Cosmic Feminine in “Synthetic Esoteric Philosophy” of Vladimir Shmakov

Stanislav Panin


   Vladimir Shmakov (died in 1929) was an influential Russian esoteric author of the early twentieth century whose works are still popular nowadays in post-Soviet states. In his extensive volumes, he developed an esoteric doctrine based on commentaries for the Tarot deck and other esoteric sources, and a notion of the cosmic feminine played an important role in it, particularly, in a form of teaching about Sophia, adopted from Orthodox religious philosophy.

   In his book The Sacred Book of Thoth: Tarot Arcana, published in 1916, Shmakov develops his ideas about esoteric understanding of the feminine in commentaries for the second and the third Arcana. The second Arcanum represents, according to the author, a transcendent aspect of divine feminine, while the third Arcanum represents an immanent one. In Foundations of Pneumatology, published in 1922, he develops his ideas in discussions about Sophia and Daath and contrasts two feminine characters, Isis and Astarte. Isis, which is also an equivalent for the Holy Spirit according to Shmakov, expresses the idea of the divine spiritual love that is a key to mystical exaltation and communication with the divine. The image of Astarte, on the other hand, expresses a result of “avidya,” i.e. ignorance, a source of illusions based on the attachment to the mundane world.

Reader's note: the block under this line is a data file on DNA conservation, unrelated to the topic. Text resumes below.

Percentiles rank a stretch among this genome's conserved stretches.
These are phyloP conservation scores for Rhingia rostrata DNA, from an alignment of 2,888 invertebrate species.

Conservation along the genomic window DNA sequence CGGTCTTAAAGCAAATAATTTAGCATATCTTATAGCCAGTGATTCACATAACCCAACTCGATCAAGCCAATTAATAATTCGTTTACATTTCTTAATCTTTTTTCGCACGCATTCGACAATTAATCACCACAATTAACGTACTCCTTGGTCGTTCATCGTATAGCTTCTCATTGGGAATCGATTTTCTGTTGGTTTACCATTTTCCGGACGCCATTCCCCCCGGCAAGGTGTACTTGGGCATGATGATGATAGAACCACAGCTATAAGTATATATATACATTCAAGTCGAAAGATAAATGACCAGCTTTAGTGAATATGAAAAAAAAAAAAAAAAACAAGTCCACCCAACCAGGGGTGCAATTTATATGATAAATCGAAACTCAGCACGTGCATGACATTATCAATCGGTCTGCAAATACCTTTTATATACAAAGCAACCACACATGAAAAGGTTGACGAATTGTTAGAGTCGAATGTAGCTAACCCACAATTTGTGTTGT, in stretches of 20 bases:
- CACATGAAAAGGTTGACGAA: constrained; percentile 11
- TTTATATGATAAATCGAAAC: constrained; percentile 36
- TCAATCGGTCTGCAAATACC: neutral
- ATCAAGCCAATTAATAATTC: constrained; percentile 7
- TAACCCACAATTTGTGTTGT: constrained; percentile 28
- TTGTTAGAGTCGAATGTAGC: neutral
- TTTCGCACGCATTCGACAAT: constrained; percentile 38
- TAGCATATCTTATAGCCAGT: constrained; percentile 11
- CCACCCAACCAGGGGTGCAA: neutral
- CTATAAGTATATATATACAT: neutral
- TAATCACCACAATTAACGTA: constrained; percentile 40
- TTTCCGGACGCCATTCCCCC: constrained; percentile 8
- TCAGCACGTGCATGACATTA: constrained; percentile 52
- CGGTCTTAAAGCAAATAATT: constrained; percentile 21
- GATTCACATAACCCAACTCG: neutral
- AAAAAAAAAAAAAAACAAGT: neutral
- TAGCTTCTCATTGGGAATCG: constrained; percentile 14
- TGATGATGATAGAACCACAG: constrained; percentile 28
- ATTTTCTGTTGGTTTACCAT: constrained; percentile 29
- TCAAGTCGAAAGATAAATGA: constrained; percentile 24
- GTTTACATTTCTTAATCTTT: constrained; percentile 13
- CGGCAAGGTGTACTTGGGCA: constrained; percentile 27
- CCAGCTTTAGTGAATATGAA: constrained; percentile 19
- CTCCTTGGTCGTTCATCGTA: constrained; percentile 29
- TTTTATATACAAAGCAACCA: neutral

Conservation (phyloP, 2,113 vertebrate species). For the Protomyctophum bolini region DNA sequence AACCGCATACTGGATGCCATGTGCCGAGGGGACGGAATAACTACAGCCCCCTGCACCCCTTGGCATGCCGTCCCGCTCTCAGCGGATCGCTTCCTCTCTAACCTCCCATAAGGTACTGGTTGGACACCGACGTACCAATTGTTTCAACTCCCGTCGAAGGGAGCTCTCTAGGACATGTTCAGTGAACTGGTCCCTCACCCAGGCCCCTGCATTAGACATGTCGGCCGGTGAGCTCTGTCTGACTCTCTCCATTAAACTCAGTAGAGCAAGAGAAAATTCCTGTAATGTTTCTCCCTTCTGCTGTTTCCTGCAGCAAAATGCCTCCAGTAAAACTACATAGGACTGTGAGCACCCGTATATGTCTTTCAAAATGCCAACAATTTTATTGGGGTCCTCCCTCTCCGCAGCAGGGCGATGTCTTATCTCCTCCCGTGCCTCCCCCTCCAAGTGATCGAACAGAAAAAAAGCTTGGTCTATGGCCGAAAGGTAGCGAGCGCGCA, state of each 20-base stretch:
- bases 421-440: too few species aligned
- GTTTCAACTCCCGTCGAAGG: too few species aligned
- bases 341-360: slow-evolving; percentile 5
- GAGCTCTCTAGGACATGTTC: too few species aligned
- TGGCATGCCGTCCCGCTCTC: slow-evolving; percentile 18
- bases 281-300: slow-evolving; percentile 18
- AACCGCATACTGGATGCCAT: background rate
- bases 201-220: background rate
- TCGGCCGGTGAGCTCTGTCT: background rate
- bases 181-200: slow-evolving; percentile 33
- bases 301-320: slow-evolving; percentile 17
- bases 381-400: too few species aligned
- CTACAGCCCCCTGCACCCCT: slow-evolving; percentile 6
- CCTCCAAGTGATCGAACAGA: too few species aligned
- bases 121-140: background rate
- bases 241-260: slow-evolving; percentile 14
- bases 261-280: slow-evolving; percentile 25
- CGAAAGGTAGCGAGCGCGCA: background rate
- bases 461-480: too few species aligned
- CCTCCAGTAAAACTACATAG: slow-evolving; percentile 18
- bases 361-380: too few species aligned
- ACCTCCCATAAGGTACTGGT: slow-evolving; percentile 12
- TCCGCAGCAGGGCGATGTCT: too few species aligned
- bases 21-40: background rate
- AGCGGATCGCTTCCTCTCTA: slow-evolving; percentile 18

Shmakov demonstrates in his text the knowledge of both esoteric and philosophic literature and actively involves himself in philosophical discussions of that time. Deeper analysis of his ideas can contribute to our understanding of interrelation between philosophy and esotericism in the early twentieth century Russia, while the topic of divine feminine, which was important both in philosophic circles of that time and among esotericists is a good occasion for this discussion. 

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